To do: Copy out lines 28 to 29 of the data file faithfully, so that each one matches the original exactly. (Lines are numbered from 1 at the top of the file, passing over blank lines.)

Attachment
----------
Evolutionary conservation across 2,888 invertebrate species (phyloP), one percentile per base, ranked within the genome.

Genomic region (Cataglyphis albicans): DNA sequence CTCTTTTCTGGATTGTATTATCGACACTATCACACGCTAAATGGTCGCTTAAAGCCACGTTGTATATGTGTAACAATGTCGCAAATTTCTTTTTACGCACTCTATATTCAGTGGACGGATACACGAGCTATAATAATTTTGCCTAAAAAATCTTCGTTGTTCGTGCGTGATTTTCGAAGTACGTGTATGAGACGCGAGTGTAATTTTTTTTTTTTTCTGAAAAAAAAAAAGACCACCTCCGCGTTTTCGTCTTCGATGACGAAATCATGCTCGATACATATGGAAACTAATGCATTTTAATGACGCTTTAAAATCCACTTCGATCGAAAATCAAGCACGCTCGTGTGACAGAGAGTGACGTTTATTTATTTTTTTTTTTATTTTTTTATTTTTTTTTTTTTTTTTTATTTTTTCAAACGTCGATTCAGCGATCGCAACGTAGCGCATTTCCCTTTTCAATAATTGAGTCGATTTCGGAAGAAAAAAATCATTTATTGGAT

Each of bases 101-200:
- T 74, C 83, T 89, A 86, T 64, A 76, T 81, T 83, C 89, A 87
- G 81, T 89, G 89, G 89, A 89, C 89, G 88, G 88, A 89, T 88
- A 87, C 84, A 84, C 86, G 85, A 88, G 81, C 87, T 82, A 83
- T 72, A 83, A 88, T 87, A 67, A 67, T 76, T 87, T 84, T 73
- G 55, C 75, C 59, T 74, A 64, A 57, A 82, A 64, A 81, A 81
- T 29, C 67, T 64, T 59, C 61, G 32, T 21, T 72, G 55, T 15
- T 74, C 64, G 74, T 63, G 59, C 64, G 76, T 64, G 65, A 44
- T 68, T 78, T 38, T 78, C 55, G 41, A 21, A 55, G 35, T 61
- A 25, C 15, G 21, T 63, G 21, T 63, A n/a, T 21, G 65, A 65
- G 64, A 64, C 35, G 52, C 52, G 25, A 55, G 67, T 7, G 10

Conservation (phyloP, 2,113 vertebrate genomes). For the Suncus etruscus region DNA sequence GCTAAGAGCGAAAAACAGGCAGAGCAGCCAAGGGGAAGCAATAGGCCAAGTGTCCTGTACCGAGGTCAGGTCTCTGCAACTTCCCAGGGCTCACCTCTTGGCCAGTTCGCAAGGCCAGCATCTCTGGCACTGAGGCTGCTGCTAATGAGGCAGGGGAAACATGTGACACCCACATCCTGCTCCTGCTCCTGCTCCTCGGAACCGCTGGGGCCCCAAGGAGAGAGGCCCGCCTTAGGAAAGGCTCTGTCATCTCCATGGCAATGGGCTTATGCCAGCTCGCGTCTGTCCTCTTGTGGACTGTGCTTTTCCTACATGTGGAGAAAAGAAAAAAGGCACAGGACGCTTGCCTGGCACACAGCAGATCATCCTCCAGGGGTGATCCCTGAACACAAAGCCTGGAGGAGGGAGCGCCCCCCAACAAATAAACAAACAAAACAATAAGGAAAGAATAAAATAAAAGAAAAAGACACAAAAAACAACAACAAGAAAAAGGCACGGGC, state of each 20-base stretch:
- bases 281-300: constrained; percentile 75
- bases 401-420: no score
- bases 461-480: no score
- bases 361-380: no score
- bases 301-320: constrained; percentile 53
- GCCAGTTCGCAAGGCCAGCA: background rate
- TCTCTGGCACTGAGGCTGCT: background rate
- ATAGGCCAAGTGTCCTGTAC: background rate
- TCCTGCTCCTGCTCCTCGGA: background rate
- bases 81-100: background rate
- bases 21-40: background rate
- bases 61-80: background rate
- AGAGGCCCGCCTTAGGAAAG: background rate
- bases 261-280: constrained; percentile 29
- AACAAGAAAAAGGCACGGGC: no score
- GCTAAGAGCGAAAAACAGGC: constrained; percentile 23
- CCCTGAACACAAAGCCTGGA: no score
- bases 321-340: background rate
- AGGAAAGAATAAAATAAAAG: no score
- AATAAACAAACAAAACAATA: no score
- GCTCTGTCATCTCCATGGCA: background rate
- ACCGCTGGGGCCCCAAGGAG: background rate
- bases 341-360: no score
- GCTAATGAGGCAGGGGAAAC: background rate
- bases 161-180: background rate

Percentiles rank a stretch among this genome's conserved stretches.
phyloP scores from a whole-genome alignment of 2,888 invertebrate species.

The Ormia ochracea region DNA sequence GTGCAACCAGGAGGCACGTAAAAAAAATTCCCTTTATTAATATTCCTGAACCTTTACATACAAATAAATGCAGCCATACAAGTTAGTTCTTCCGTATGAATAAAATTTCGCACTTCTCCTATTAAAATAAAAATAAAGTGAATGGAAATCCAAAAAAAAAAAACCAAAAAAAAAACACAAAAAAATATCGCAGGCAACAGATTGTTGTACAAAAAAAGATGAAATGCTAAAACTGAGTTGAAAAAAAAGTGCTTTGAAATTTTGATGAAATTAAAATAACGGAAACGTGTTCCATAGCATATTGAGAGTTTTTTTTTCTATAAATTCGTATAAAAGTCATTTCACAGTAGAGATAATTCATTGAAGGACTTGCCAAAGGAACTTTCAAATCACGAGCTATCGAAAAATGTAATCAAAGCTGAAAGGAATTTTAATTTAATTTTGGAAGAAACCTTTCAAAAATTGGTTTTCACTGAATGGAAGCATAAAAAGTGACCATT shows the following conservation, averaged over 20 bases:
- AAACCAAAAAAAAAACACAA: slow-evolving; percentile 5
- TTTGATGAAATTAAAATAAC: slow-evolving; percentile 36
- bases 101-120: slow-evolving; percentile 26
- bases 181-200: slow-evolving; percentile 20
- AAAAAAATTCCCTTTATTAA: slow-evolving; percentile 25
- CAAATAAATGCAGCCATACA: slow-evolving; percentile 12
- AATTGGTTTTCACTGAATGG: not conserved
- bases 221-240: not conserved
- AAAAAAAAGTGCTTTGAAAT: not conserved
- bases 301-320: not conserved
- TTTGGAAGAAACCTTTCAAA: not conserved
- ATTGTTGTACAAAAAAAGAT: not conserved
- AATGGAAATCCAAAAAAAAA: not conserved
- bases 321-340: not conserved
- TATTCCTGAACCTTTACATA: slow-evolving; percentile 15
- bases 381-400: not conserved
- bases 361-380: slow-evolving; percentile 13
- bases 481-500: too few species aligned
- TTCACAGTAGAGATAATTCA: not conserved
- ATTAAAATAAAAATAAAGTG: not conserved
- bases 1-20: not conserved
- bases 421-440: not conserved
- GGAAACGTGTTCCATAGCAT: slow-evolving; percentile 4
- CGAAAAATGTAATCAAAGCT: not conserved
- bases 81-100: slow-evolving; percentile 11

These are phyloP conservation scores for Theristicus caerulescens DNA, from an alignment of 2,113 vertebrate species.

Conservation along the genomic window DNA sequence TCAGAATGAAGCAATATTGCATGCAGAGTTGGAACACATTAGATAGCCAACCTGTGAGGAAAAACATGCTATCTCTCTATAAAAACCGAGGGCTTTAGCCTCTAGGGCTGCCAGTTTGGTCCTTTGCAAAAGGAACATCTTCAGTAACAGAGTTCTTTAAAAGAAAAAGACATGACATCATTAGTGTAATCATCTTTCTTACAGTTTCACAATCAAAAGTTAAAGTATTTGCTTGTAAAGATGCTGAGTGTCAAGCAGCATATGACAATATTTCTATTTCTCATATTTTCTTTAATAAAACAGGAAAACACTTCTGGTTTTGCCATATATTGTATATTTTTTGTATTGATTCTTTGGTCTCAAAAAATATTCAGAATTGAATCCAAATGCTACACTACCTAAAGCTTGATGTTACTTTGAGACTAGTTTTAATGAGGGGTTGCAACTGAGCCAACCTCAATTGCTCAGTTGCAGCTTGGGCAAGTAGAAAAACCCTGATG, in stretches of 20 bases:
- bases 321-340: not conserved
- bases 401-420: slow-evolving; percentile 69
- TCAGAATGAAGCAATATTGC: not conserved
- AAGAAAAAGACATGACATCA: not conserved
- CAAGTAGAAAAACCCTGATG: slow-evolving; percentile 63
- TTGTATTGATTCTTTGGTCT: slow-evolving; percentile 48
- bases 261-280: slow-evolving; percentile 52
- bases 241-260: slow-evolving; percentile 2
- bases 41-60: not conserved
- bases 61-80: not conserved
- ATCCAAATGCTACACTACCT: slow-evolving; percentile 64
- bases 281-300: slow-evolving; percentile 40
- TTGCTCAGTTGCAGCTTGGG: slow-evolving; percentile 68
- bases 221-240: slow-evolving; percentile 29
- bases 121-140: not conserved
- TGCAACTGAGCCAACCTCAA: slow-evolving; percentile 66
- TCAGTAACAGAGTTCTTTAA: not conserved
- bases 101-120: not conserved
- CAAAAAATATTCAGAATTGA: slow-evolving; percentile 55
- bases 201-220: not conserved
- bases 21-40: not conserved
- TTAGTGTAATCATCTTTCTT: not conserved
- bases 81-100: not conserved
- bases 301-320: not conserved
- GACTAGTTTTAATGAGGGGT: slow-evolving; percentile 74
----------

- bases 261-280: constrained; percentile 29
- AACAAGAAAAAGGCACGGGC: no score